Thursday, September 17, 2009

Leaving Cumbaya

So somehow a whole month has already ticked away and I am leaving for San Cristobal on Sunday? Hard to believe, since it feels like I just got settled in Ecuador. My mama says that winter is coming, since it's rained every afternoon for the past three days; as good a time as any to move on, I s'pose. I've finished my wildlife conservation biology class (final in the morning) and have really enjoyed it. My professor, Dr. David Romo, has a very interesting way of teaching, and the wheels in my head are, as always, spinning nonstop. Environmental ethics are a tricky thing, and so is ethical behavior in development and conservation. Once more, I am questioning everything I have been taught, and that's a good thing. Never let your mind grow stagnant; reexamine all that you have been told, dismiss that which insults your soul. Anywho, enough soapbox. I find it incredible that I have not become homesick. Not that I haven't missed family and friends, but I am totally at home here, mostly due to my incredible host family and their open hearts. Plus, I have made some great new friends, we immediately became so close! I feel like a small chapter of my travels are coming to a close, and once more, I am setting off for a new place that I can't imagine. I will be living with a new host family for the next three months, taking three more classes, and doing some service work each week. The details of where I am volunteering are not definite yet, so I won't write until they are. Until the island...ciao!

Monday, September 14, 2009

Fun with Volcanoes

This last weekend was action-packed! First, I traveled with my class to Riobamba and stayed at an indigenous community's hostal, Achiknan, where they are trying to embrace eco-tourism as an alternative to agriculture and cattle raising on the arid paramo (highland plains). The people were so kind and worked hard to feed and provide for thirty people. They played music for us with charanga (small guitar made from an armadillo shell, kinda like a mandolin), guitar and flutes while the women sang. One of the women grabbed one of our professors, Esteban, and began dancing, hands behind their backs and little steps back and forth. They were very understanding of our questions and tried to explain the best they could in Quichua, which was then translated into Spanish, and then again into English. The next morning, after a satisfying breakfast of fried bread with jam, coffee and eggs, we drove to the refuge of Chimborazo, Ecuador's tallest volcano. Because it is merely one degree south of the equator, and due to the shape of the globe, it is the world's closest point to the sun. It's peak reaches 6257 meters high and although we didn't hike to the glacier, we trekked a few miles along a ridge and explored a cave which is used as a temple for local indigenous tribesmen. Inside were gifts of flowers, money, food, wine, and even the badge of a policemen from Quito. We were told of myths about a condor and a toad and a cowboy searching for bulls near the glacier who, when he didn't ask permission from the gods, was turned into a stone pillar near the top of the peak. Our hike lasted most of the day, as we had to hike slowly and breathe deeply so as not to faint from lack of oxygen. At our highest point, we were around 15,500 feet high in elevation. We hiked down to a lodge owned by a man who had once been Ecuador's finest mountaineer, where we hungrily gobbled our almuerzo. Then, without showers, we were rushed to the satellite campus in Riobamba where we met with students learning English and visited with them for an hour. The four students I spoke with were all about 14 years old and very formal. They were interested in learning English in order to travel and go to a university. I am often jealous that schools in the United States don't require a second language course until so late in education. These kids were so advanced for how long they had been studying, and all seemed to take it so seriously. Later we checked into our hotel in Riobamba and were finally granted showers with hot water, crappy movies in Spanish, and beds that weren't bunks. Saturday we split up, as some of the students were returning to Quito while the rest of us had made reservations at a hostal named The Secret Garden, about an hour outside Machachi. Some of us piled into the back of a little pickup truck, along with our backpacks, and rode along the jerky road, all dry and loose, taking in the countryside. The hostal has only been open for about two years, by a family (he's Australian and she's Ecuadorian). It provided an incredible view of Cotopaxi, which means "throat of the moon,"and is Ecuador's highest active volcano at 5,897 meters. We enjoyed a hike up a dried riverbed that afternoon and saw some waterfalls, and played with the numerous dogs that are actually pets of the hostal. The next morning, after breakfast, we rode to the national park and parked at the trailhead. I say 'trailhead' because that's what most of us would consider what we hiked. In reality, it was an extremely steep hill of scree and gravel with high winds. All types of people were attempting to reach the glacier of Cotopaxi: we students in North Face coats and llama wool gloves, families in jeans and sneakers with little ones bundled up, only their eyes and noses showing, experienced mountaineers decked out in snowsuits with crampons, snowshoes, pick axes and more dangling from their packs, and even a crazed looking tourist swigging whiskey (he didn't make it too far before sitting down for a long spell and then reluctantly returning to the parking lot). We all paced ourselves as best we could, stopping to catch our strained breaths and taking pictures of the incredible panarama. About halfway between the parking lot and the peak is a lodge, which sells hot cocoa and postcards. After a warm drink, some of us headed further up, to reach the glacier and took pictures of the ice formations and the landscape below, which seemed more like a painting. After descending to the vehicles, and then returning to the hostal, we ate dinner in some kind of oxygen-deprived stupor and packed up to head home. What an amazing time with the volcanoes, paramo, llamas, and friends we made along the way!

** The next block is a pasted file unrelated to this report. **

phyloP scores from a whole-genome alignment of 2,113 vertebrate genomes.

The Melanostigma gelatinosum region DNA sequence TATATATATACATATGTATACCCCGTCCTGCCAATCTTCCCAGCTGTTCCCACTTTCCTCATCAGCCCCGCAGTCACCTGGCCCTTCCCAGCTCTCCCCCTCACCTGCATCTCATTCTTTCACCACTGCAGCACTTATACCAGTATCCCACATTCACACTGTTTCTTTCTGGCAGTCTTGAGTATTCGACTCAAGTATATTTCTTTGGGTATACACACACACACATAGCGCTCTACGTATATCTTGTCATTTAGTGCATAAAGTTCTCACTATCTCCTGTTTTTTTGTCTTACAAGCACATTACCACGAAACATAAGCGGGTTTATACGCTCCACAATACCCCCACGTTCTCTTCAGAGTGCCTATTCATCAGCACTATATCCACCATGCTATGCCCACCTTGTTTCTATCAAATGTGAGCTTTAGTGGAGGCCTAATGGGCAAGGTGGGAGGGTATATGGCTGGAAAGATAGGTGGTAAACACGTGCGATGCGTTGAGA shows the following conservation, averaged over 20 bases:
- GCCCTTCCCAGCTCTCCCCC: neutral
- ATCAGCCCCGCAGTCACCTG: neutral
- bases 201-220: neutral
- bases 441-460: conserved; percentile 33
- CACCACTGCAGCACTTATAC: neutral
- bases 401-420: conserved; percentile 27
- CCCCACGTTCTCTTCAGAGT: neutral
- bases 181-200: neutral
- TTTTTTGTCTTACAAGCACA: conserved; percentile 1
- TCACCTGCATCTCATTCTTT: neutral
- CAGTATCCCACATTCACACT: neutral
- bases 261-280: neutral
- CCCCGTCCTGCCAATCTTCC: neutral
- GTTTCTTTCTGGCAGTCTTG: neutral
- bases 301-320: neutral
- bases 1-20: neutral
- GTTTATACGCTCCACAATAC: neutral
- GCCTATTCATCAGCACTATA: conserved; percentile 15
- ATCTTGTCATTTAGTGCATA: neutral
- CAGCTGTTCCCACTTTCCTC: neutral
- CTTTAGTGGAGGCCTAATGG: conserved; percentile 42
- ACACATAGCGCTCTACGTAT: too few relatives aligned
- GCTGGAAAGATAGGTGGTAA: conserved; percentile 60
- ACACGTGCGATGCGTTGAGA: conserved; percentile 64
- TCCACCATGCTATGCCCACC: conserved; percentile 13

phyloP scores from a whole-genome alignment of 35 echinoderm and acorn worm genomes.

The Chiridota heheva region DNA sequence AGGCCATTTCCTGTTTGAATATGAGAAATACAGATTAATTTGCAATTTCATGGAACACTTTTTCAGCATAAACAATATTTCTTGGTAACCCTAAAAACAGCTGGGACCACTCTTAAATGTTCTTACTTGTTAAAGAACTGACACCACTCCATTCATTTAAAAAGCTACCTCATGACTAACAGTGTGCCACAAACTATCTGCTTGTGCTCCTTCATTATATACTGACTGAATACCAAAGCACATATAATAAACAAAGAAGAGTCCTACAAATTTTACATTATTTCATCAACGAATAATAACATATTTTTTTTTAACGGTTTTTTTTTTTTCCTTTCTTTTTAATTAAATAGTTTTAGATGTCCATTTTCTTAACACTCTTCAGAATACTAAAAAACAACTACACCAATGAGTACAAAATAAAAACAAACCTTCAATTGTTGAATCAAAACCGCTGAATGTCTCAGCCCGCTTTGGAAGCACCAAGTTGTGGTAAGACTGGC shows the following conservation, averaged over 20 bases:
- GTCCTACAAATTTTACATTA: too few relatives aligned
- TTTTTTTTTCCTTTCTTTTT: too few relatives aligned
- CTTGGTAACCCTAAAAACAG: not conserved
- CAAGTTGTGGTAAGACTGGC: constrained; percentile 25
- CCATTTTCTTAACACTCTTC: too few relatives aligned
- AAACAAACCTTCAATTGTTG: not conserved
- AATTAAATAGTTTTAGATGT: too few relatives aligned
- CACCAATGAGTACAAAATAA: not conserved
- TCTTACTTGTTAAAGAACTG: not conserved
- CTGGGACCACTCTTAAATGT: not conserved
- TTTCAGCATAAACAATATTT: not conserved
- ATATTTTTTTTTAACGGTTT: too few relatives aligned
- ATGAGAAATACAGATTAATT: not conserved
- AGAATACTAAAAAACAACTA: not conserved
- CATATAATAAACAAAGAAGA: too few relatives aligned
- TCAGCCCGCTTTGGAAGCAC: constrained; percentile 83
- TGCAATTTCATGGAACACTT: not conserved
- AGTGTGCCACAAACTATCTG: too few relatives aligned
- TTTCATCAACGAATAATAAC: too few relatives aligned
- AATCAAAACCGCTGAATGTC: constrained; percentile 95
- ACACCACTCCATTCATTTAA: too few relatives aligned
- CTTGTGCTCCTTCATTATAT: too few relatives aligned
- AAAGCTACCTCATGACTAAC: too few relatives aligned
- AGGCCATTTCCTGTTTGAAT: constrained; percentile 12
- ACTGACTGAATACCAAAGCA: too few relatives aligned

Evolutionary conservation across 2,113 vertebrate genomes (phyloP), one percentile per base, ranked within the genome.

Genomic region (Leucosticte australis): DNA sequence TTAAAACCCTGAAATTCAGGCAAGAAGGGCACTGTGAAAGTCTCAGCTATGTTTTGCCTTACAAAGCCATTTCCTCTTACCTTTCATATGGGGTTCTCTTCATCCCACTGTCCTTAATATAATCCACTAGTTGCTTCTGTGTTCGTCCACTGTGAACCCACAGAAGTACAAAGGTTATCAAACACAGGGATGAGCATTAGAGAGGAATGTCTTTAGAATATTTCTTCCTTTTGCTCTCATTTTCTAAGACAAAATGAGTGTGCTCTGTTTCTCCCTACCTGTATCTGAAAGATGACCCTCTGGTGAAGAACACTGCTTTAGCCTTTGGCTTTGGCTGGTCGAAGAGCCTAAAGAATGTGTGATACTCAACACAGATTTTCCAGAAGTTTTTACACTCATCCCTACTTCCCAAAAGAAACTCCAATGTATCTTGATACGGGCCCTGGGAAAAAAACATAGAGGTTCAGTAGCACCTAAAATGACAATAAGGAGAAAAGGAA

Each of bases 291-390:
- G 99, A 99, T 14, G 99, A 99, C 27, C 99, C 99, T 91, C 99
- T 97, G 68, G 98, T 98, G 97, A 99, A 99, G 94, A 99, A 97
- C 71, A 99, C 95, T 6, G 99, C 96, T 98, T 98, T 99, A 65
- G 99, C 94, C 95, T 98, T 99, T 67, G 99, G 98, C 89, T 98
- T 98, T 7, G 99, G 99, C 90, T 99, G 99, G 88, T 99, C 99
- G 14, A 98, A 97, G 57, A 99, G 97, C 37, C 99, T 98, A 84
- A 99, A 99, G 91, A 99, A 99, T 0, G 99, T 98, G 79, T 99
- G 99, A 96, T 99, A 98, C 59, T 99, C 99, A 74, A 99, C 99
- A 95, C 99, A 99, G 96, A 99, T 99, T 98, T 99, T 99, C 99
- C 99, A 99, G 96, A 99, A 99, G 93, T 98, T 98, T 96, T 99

Saturday, September 5, 2009

Big Time in the Jungle

Hola! It hasn't been that long since my last post, but so much has happened, I'll try to cover all the details. Last weekend my mama and my sister and I went to the Botanical Gardens in Quito, absolutely beautiful. Orchids and carnivorous plants and bromeliads and many, many others! On Sunday we all went mountain biking (Don't worry Mom, I was wearing a helmet) on an old railroad line. It was great, running between people's backyards filled with gardens and cows and chickens and sheep, it was 17 km, around 10 miles. At the top we rode about four more blocks through a little village and found my mama's parent's house were we had lunch with all the family (around 30 of us, reminiscent of any Rumback get-together). Monday morning my class met at the university and we traveled to Tiputini Biodiversity Research Station, deep in the heart of the Amazon rainforest, along the Tiputini River. We did some research experiments and presentations, jungle hikes and boat rides. We learned firsthand how diverse the region is and how fragile the ecosystems are between plants, insects, birds and mammals. I saw howler monkeys, caimans, toucans, macaws, kingfishers, taiper prints, turtles, lizards, tarantulas, and countless ants and other insects. We also got to climb up the towers to walk in the canopy of the rainforest, about 45 meters high (again, don't worry Mom, we were roped in). Our professor and all the guides working at TBS were so knowledgable and funny, kind and helpful, it was really sad to say goodbye after one week and return home. Our last day we rode a boat up the river a ways and put on our lifejackets and jumped into the cool, murky water for a flotador (float trip) back down to the station, which lasted about three hours. Because there is a parasite in the Amazon rivers called an umbrella or a penis fish (it enters you, male or female if you pee in the water) we all climbed out along the shore to go. That's all for now! Besos!